Wanderlust… In the spirit of Nigeria-Germany Art
When a theme on migration brings six artists into a common space, the dynamics of dual work-experience and multi-culturalism in the creative profession are profoundly expressed. The gathering of five artists and one photographer brings rarely seen works of some of the artists into wider viewership, which is currently showing as a group art exhibition titled Wanderlust at The Wheatbaker, Ikoyi, Lagos.
Either in dual citizenship or experience working in Nigeria and Germany, each artist fits into the Wanderlust concept of the adopted German word ‘wandern’, as a coinage, to articulate people’s interest in moving from one place to another. Chidi Kwubiri, Dilomprizulike (a.k.a Junkman of Africa), Emeka Udemba, Numero Unoma, Yetunde Ayeni-Babaeko and Jimmy Nwanne are the Wanderlust artists.
If you were among those who grew grey hairs and had sleepless nights when Dilomprizulike used his art of junk to stress resilient relevance of the Avant-Garde on the Lagos conservative art space some 10 years ago, there is something to cheer this time around about the artist’s work. In Wanderlust, the controversial Junkman of Africa is showing paintings (on canvas?) Yes, paintings!
In pseudo-drawing form, the paintings radiate freshness on a surface that looks like un-primed or organic canvas. But the artist, who is known for his provocative installations, still retains his well-established focus in thematic context. Some of the works titled ‘Matilda Series,’ he says “are interpretations of my performance.”
Kwubiri’s mastery of pointillism painting technique shares the artist’s walls with his sculpture, installation and drawing. Remember Kwubiri’s display of studio tools in one of his past exhibitions? Yes, he appears to be making a series of it, so suggests a pair of shorts with spots of paints and placed on the floor to complete a wall hanging at the lobby of Wheatbaker. It depicts his thought about wandering within the context of the artist’s Germany experience. But on the work titled ‘Transition,’ he says, the concept “is evolving from the extension of my studio.” From his paintings comes ‘Priceless,’ a statement on basic education represented by a youth with layers of books balanced on the head.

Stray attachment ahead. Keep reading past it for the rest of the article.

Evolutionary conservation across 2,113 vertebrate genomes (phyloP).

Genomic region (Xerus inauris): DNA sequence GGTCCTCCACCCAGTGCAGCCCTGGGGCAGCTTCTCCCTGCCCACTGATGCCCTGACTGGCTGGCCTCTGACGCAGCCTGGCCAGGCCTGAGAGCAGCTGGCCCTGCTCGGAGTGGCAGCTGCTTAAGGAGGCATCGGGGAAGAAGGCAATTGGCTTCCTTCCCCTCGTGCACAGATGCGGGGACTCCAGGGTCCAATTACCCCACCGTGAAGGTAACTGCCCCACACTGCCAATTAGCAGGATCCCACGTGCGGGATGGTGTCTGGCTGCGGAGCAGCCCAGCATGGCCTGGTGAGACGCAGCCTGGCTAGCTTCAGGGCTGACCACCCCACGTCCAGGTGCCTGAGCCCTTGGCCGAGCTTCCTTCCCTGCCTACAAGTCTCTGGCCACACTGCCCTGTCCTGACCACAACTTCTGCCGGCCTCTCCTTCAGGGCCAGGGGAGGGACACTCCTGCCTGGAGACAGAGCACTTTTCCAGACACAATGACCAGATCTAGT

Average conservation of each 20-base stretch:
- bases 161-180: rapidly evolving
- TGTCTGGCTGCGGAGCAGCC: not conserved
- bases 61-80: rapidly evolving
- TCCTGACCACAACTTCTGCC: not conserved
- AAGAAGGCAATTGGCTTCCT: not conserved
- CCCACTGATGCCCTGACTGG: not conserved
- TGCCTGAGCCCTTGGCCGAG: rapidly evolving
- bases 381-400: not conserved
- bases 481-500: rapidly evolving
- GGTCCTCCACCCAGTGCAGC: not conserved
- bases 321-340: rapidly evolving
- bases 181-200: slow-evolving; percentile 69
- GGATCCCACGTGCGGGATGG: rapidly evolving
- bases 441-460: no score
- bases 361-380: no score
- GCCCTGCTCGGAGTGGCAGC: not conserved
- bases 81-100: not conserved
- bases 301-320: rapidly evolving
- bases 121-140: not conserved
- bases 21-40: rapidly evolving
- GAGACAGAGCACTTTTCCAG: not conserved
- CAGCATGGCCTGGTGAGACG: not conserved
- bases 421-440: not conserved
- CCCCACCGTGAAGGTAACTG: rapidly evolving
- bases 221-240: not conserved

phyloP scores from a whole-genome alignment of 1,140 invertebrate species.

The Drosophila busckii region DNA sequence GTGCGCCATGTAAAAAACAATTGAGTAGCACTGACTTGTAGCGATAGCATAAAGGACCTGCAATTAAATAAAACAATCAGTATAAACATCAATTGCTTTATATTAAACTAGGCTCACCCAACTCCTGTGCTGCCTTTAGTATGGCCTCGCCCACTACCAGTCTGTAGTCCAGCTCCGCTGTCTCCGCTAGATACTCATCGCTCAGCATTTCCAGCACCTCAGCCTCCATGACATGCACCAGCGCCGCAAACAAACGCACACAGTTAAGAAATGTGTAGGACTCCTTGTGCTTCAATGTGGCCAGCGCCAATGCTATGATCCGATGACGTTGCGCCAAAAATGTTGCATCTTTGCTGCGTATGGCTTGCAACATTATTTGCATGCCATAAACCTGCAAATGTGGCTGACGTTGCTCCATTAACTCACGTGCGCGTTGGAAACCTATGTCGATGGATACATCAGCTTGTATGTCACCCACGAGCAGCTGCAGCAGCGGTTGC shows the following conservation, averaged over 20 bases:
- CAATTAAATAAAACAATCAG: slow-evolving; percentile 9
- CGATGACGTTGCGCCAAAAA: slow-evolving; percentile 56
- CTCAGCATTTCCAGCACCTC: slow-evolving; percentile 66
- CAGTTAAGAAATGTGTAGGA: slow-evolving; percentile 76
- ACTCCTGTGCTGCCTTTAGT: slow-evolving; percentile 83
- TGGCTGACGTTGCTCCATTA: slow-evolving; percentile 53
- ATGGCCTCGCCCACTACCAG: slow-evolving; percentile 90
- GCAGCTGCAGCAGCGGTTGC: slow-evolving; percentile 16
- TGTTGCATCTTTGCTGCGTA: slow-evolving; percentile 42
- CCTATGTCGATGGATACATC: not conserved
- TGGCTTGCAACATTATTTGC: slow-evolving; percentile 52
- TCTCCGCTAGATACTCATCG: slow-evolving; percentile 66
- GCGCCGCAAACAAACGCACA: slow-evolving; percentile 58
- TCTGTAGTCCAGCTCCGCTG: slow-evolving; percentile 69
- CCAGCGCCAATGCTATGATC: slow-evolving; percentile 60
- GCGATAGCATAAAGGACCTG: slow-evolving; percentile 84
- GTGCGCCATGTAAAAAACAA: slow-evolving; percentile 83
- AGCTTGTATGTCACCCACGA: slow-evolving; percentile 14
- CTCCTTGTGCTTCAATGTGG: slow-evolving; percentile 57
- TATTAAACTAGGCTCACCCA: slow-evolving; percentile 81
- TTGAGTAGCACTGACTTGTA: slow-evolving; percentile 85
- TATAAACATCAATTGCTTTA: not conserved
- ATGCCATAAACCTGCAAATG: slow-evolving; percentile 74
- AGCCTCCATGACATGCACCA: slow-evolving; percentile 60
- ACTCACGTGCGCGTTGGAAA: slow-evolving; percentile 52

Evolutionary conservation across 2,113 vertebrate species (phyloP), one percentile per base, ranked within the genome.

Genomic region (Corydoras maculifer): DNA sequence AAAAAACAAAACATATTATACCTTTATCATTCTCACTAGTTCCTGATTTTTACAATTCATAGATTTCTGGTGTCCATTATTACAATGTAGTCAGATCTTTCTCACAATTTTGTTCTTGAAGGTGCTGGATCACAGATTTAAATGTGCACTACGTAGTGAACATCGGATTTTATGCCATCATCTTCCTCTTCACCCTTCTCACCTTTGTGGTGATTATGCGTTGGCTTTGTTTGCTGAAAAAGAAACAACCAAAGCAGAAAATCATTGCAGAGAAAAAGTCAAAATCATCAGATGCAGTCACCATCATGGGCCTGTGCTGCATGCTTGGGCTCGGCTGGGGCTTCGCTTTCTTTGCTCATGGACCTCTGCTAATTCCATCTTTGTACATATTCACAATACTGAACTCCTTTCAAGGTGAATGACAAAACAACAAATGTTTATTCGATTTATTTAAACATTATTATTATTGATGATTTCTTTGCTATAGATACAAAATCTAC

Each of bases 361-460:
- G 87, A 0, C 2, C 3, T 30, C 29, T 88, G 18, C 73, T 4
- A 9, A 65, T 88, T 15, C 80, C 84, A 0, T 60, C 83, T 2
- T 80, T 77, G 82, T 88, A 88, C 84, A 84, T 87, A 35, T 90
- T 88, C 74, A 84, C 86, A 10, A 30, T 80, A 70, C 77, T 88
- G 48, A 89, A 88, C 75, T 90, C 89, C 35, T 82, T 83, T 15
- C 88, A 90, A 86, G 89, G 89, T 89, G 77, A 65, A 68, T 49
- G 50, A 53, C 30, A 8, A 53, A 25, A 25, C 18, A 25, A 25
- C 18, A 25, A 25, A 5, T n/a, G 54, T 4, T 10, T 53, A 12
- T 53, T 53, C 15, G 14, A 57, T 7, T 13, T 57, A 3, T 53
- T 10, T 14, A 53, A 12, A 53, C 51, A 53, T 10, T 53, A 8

“Let’s hawk books and not wares,” Kwubiri warns. A photo artist with dual Nigerian-German citizenship, Ayeni-Babaeko brings her connection of the two countries into the exhibition. Whatever she missed in Germany, the Lagos-based photographer probably found in Nigeria, so explains ‘Reconstruction,’ a three-textured composition.
Showing a set of monochrome as well as colour – in the modeling and fashion genre identity – Ayeni-Babaeko, in ‘Reconstruction’ combines special-effect, the central figure and plain background to generate semi-silhouette portrait.
She recalls how the mention of the exhibition “takes me immediately back to where I grew up, in Germany.”
Udemba, whose works in the last 10 years have been focusing on art at the grassroots – working with the Goethe Institut, Lagos – continues on that line, but this time with a focus on immigration, and still about the young people, using the social media as a pedestal. Expressed in portraits, he notes the mixtures of many factors that propel the “direction of the younger ones going into the future.”
Unoma whose movement from Germany to Britain, Nigeria and forth releases her all-inclusive visual expressionism. Her work connects people and places. She states, “Historically we are all connected,” citing the Portuguese heritage of certain aspects of Lagos, Nigeria, for example.
Also based in Germany, Nwanne, in some of his works, depicts shipwreck in analogous expression. “The ship symbolizes one of man’s technological accomplishments, a bridge and a means of travel.
Supported by Deutsche Bank, Still Earth Holding, the German Consulate of Lagos, ELALAN, and Louis Guntrum Wines, Wanderlust, says Sandra Mbanefo Obiago “is a two-sided coin rich in the issue of movements.” The curator notes that the gathering “is more timely in the period of summer when people move around.”